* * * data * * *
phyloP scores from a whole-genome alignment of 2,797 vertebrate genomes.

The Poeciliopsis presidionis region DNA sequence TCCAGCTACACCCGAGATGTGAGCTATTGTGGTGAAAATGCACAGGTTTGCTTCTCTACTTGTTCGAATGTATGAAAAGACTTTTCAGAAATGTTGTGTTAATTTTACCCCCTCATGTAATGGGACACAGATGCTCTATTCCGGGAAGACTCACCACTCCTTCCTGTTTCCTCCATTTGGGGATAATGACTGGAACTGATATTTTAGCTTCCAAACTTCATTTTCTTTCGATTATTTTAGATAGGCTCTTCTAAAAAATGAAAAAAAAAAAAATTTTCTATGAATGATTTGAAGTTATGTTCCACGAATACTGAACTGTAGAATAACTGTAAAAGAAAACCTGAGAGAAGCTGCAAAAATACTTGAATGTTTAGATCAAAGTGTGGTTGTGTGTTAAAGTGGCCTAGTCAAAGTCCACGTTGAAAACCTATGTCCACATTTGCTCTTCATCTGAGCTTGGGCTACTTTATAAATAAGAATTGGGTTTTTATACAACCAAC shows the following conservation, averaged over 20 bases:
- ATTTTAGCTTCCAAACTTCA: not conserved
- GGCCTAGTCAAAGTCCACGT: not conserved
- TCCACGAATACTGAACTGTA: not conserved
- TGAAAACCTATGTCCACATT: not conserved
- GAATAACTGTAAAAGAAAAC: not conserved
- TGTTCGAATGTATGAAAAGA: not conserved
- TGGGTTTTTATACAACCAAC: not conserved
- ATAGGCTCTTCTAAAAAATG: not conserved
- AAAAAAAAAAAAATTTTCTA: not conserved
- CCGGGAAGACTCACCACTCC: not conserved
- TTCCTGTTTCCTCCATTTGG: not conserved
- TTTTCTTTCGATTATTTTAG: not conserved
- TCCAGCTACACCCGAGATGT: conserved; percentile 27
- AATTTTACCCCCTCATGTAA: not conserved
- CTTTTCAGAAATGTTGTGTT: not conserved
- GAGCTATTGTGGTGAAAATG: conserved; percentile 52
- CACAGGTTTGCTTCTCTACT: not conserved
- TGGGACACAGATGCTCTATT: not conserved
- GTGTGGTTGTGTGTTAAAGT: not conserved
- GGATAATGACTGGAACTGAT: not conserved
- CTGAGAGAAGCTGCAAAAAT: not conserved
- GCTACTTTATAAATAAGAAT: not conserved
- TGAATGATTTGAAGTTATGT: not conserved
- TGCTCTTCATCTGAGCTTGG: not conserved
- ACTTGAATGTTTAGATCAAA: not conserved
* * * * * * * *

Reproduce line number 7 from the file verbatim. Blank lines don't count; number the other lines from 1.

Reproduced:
- GAATAACTGTAAAAGAAAAC: not conserved